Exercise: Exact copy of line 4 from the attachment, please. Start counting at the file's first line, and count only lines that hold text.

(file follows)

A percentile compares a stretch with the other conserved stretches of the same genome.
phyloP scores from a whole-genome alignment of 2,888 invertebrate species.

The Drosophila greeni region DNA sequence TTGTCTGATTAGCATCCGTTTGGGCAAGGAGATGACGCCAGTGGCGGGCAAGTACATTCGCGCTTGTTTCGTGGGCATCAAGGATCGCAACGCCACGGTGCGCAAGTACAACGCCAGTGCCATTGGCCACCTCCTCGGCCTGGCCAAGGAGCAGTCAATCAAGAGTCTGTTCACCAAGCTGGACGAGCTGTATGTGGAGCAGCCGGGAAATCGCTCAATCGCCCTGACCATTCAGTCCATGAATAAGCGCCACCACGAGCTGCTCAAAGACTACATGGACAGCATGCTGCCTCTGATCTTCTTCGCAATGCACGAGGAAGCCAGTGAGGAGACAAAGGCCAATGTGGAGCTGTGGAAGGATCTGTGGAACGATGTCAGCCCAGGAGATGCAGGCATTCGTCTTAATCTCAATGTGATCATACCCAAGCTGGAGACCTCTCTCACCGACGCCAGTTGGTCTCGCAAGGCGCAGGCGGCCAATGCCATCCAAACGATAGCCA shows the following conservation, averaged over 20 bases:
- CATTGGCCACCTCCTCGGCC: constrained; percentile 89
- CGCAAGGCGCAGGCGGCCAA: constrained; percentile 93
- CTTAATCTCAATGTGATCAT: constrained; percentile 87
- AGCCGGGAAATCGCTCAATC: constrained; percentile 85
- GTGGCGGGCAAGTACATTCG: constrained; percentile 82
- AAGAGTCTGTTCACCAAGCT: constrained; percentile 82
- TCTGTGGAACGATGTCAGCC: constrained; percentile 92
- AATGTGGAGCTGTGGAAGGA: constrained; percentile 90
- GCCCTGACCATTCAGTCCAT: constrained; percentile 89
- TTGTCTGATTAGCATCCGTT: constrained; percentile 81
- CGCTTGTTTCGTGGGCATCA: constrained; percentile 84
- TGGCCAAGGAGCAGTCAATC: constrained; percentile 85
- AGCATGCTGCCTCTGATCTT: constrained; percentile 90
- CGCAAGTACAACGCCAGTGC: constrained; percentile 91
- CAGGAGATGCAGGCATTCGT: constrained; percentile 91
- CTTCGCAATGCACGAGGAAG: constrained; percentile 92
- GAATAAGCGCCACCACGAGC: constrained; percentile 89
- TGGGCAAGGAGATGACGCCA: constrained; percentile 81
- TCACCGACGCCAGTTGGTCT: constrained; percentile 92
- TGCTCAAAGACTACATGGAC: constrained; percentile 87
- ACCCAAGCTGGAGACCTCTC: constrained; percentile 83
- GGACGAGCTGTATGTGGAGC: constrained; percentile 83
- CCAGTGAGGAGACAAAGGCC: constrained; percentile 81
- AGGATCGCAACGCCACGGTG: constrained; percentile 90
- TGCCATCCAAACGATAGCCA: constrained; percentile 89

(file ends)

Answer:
- CATTGGCCACCTCCTCGGCC: constrained; percentile 89